The Conclusion.

And for a finall end doe earnestly desire, that what is written may be taken into consideration, thereby to stirre up a more willing affection to prosecute and goe on in a timely proceeding upon this hopefull trade, which will crave expedition in regard of these reasons following: First there is, as it were, a certaine combination made betwixt the people above and us, never to faile them of a yearely trade, which they in their parts, (without all doubt) will carefully expect, and as they have faithfully promised, will accordingly provide for, and if in our parts, it should be neglected, may iustly cause them to take a great distrust of our fidelities, which in regard, we are now the first white people they have seene, and have from them received such faire approbation, may settle a distast for the present very preiudiciall, and among such a barbarous people, wee know not whether it may be easily remooved. Againe the course we run, is allowable by our Lawes, fitting and agreeing with the peacefull time we live in, opposite to no neighbourly love or amity, neither confronting any forraine Prince, by entring, or intermedling within any forbidden territories, neither is it done in any war-like, or hostile manner, but by the auncient and free Commerse, that uniteth nations, the course of marchandizing, a commodious exchange answering to either side, wherein an especiall animation is, the certaine knowledge we have gained in discovering the golden trade of the Moores in Barbary, which was the first incourager and beginning of this businesse, and for which the Adventures hitherto have beene laide, through the uncertainety whereof, those losses and mischances that have hapned, fell out, and therefore now should with a more setled resolution be followed to regaine, by knowledge, what ignorance miscarryed in. And I may ioyne with this, the familiar conversation, faire acceptance, and mutuall amitie, we finde the natives to embrace us withall, not onely clearing our owne doubts, which before knowledge must of necessity be, but likewise disprooving, and altogether confounding, the report and speeches of all those, who, to serve their owne ends, gave out, the people above to bee a bloody and dangerous nation.

Againe to advance the Adventurer, let the already knowne and certaine trade be remembred, which in my owne perfect knowledge I will make good, (against all Maligners, and secret opposers) that in our stable and principall commodities, it is not vented, but at tenne for one profite;4 and admitte the discovery should not proove; yet there will be found places of trade sufficient, and that within the limit of faire recourse, to vent and put of such a reasonable proportion as shall bring a returne of that advantage, as shall be able to beare the charge of a further search, and likewise answer the expectation here at home of any reasonable minded adventurer, provided they doe arme themselves by knowledge, of what those things are which are vendible, and likewise how to attaine unto those places, and order their occasions, where those returnes are to be made; whereunto is added that the expectation is not long, in respect of other voyages, when as the returne is such, that within the compasse of tenne moneths, the whole voyage is to be performed, both out and home, allowing the ship to bee set foorth from London, and to make her returne againe.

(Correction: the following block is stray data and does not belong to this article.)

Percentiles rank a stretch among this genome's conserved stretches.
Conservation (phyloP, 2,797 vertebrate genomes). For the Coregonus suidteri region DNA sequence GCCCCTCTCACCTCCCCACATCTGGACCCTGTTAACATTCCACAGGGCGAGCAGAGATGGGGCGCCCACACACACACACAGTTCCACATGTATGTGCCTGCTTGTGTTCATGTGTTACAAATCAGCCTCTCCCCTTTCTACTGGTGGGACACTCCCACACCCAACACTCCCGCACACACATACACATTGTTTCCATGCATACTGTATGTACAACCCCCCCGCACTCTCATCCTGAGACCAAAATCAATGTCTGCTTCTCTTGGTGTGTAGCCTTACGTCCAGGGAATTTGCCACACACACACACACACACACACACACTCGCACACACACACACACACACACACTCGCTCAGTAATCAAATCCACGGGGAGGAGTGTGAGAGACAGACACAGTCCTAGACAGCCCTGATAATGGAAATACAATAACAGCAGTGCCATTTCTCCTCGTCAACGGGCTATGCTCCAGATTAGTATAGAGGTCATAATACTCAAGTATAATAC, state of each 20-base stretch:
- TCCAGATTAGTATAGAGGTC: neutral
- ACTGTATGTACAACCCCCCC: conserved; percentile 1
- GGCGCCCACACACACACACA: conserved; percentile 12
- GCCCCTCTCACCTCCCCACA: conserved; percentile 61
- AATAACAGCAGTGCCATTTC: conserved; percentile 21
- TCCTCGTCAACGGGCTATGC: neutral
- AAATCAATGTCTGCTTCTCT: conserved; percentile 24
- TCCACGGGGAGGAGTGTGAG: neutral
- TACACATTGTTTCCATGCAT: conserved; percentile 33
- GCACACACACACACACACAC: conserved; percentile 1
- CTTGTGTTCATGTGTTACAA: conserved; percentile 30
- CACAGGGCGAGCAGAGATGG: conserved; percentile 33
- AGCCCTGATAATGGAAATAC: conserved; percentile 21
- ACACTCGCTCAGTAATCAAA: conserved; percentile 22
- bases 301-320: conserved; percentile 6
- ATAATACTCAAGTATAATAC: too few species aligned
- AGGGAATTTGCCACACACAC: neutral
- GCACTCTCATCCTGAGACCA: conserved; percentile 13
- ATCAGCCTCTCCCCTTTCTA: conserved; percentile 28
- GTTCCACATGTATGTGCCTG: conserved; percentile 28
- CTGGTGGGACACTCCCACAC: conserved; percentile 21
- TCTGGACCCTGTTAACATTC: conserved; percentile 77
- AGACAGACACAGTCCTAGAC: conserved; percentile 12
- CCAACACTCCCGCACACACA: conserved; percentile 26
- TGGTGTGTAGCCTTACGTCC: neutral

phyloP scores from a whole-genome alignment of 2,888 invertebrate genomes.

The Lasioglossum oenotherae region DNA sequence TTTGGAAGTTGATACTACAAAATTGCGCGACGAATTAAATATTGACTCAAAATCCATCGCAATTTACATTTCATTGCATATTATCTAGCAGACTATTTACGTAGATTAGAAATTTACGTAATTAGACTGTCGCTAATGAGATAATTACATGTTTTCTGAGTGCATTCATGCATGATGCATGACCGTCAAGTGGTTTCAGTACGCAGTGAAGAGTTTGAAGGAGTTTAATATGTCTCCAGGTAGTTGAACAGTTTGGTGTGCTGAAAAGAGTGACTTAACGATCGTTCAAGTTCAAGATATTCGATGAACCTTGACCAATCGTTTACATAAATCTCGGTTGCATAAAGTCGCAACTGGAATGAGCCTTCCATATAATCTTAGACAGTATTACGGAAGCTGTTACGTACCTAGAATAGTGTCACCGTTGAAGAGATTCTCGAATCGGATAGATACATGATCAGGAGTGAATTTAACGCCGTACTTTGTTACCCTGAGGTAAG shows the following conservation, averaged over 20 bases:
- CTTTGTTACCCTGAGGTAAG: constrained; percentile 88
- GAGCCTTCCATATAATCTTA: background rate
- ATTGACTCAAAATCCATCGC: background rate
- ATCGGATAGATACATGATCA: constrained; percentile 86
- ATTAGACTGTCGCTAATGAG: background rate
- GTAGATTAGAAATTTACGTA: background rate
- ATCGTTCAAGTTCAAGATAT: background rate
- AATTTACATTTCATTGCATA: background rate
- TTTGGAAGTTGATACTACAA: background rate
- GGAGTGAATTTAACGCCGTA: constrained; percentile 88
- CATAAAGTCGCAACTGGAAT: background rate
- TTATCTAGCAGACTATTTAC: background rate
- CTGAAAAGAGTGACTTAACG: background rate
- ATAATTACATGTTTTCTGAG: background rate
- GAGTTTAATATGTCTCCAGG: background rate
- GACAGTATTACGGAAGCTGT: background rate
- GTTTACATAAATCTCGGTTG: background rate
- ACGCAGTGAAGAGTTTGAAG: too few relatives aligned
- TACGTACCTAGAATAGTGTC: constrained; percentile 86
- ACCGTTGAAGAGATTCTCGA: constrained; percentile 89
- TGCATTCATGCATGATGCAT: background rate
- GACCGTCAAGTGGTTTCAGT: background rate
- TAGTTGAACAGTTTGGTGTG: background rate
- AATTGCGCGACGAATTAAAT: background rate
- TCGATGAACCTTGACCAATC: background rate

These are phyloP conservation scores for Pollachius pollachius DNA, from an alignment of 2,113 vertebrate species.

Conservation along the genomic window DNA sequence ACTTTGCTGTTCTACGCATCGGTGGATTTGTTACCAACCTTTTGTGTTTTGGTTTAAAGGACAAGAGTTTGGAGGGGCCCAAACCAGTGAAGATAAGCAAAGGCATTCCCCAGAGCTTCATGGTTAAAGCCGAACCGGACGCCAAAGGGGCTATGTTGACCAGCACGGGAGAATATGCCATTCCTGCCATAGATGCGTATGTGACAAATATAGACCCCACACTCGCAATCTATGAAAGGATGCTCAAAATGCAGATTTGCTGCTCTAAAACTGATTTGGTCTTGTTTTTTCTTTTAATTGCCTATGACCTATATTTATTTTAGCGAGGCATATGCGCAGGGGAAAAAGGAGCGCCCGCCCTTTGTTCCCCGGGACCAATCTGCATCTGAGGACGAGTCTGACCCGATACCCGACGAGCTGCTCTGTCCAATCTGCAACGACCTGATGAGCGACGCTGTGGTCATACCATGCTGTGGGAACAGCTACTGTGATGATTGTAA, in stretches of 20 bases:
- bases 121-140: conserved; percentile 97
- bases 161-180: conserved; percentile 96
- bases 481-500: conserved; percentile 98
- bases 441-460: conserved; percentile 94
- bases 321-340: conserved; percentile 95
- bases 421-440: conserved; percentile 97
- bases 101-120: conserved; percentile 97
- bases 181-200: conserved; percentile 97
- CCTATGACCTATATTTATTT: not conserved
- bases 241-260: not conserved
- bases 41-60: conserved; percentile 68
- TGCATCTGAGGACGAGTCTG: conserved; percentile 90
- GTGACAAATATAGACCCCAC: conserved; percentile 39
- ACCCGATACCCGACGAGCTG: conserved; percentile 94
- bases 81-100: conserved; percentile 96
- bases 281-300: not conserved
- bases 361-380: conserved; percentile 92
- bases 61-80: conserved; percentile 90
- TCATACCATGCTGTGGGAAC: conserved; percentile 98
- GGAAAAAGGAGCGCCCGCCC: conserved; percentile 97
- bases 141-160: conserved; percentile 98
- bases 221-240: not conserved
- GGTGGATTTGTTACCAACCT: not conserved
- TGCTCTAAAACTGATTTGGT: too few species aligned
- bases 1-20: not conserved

Moreover by the last discovery, so many hundred miles up the River, all which way is perfectly known, and from part to part observed, and every reach in order by me set downe, and carefully kept, which may not onely cleare any doubts and difficulties in that already knowne way, but likewise enable the iudgement for passing further, and especially order and give directions, what boates or vessels are most apt and proper to follow the discovery withall, as well for speedier passage, as also for the most advantage, to a more profitable returne.

And further we may take into consideration, how the times and seasons of the yeare, are unto us discovered, that the turbulent and infectious seasons may bee provided for, and men advised the better to beare them, and provide for themselves, whereby (as it shall please God to give a blessing) those inconveniences may bee avoyded, which formerly have beene fallen into, and things more necessary carryed along, which through ignorance heeretofore have beene neglected, together with diverse other abuses, that by experience, no doubt, may be amended.

And lastly, in taking leave of you the noble gentlemen Adventurers in this hopefull Discoverie, let mee (under correction) say unto you, Be not discouraged, let not the iangling dispositions of any, whom your owne wisedomes leades you to see aime onely to make up their owne ends, dishearten you. And if it please you examine the condition of what is past, which, if I mistake not, may bee thus set downe. The first adventure was lost, and miscarried through want of Care and Iudgement of those Sea-men and Merchants who had the managing, by over-much trust of supposed friends,5 who should at the very best have beene no otherwise thought and conceited of, then suspicious enimies, who have now discovered themselves, which will ever stand for a warning to avoyde the like, and trusting them any further: And that is all you have for that mony.